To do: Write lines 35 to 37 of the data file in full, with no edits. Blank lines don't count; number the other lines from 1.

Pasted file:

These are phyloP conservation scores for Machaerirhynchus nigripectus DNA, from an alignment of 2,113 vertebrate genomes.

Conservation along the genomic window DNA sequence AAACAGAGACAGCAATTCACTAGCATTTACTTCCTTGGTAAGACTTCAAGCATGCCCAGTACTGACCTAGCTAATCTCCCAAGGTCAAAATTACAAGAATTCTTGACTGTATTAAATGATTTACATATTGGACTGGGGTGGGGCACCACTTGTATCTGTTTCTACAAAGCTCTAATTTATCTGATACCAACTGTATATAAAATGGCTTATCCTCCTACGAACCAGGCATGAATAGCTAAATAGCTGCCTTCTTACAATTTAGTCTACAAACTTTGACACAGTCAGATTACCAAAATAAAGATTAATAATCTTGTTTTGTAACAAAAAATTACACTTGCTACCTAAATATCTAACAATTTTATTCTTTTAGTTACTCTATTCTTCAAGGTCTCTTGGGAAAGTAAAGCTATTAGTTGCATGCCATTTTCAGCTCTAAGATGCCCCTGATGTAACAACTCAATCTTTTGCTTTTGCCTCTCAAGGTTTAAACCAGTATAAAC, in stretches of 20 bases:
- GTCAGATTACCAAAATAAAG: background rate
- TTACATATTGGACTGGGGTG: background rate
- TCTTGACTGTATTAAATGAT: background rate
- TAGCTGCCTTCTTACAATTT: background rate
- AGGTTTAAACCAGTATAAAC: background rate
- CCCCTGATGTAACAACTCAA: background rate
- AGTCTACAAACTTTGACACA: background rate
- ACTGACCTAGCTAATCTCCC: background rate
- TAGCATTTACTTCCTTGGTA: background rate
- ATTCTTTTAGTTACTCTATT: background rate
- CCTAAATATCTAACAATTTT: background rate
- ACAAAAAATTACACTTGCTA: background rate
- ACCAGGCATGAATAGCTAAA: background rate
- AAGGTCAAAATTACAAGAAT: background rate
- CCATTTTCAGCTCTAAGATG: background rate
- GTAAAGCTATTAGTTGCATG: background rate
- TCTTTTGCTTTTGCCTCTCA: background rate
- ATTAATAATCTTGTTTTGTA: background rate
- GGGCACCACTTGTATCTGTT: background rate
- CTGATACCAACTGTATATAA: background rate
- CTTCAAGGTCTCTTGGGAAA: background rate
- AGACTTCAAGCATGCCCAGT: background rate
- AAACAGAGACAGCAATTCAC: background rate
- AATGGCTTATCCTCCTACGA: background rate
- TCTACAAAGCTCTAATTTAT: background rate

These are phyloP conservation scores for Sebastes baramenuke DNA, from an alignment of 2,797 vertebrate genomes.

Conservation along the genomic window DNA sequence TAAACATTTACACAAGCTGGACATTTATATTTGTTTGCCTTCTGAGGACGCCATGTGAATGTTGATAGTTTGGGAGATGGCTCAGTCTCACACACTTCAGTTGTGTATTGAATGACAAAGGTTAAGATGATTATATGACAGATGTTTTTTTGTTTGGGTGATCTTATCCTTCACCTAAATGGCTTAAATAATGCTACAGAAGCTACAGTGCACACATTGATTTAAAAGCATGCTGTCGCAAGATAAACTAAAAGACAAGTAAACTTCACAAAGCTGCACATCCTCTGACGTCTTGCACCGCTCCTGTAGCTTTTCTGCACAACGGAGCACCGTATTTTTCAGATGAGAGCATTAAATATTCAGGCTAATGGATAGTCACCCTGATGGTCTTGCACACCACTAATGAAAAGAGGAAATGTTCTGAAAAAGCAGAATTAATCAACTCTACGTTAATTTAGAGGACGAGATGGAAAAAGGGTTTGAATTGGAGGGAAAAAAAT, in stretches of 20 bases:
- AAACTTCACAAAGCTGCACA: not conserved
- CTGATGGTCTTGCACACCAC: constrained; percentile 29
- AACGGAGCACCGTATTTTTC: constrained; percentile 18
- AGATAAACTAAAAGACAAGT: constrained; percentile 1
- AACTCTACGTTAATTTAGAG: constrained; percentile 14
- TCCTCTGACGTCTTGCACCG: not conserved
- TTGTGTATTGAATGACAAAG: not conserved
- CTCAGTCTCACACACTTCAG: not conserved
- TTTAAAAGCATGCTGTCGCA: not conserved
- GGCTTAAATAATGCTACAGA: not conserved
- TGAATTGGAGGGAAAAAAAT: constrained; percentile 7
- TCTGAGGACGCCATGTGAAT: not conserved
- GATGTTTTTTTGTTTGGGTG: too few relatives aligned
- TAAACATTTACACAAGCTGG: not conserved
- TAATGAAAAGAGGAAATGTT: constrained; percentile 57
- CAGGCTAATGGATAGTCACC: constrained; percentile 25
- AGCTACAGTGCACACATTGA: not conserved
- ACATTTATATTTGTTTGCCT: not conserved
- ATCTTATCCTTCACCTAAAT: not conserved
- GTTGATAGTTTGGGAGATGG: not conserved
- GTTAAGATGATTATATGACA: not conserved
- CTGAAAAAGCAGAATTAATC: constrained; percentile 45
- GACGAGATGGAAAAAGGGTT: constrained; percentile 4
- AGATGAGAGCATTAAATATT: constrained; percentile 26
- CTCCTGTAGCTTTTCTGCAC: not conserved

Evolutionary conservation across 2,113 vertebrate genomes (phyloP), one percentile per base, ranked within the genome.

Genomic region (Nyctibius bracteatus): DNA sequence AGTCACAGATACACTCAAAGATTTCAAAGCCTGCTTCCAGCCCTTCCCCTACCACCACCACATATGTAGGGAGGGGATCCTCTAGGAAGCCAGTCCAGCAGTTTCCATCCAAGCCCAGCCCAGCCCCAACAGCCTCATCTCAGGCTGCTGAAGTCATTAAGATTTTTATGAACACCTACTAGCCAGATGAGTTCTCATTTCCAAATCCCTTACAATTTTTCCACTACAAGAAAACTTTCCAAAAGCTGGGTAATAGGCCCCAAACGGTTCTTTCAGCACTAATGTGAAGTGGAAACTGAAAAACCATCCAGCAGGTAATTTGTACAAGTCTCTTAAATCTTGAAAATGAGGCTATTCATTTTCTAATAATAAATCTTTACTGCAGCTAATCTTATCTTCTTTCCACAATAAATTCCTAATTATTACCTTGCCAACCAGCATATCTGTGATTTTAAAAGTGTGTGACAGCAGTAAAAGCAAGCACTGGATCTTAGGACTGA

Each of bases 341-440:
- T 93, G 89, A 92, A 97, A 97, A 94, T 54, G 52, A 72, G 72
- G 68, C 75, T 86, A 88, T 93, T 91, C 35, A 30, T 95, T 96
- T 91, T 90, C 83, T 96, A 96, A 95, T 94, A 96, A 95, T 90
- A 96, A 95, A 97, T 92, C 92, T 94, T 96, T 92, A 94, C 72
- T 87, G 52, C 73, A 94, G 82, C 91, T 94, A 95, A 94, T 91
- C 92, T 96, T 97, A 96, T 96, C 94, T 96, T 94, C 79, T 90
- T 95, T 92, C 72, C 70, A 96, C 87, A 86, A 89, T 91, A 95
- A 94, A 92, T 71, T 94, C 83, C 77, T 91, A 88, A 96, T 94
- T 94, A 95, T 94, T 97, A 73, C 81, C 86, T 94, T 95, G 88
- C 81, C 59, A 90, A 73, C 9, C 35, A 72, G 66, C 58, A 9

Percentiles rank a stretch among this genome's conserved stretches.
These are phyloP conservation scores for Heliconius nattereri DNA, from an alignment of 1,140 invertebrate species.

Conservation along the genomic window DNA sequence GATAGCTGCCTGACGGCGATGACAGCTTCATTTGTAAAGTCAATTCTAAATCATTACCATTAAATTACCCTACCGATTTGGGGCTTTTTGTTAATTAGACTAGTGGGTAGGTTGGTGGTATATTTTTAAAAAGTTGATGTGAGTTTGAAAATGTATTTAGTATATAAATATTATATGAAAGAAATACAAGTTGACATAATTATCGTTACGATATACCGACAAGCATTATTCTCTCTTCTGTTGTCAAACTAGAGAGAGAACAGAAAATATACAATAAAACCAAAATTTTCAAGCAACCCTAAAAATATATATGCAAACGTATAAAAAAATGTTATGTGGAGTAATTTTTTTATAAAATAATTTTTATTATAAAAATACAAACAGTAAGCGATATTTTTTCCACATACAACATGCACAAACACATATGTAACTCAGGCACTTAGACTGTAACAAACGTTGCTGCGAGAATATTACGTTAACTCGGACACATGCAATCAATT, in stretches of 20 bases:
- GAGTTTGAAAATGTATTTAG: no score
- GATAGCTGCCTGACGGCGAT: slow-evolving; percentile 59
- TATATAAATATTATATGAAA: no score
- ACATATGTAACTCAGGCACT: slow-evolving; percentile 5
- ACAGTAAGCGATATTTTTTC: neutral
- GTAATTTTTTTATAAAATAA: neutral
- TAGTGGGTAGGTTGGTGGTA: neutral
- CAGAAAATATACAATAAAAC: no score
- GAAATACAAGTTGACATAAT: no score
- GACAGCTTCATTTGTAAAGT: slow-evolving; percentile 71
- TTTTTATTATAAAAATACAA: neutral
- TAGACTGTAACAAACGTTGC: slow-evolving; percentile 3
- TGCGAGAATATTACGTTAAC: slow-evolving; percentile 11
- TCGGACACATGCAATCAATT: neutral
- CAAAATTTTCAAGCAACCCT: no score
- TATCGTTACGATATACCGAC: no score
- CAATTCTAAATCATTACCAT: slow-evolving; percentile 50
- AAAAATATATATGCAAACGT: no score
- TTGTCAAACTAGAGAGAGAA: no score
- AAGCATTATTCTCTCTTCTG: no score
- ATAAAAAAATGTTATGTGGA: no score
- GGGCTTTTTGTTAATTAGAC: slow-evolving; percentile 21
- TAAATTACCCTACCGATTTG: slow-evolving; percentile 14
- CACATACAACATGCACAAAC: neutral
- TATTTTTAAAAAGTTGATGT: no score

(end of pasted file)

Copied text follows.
- TCCTCTGACGTCTTGCACCG: not conserved
- TTGTGTATTGAATGACAAAG: not conserved
- CTCAGTCTCACACACTTCAG: not conserved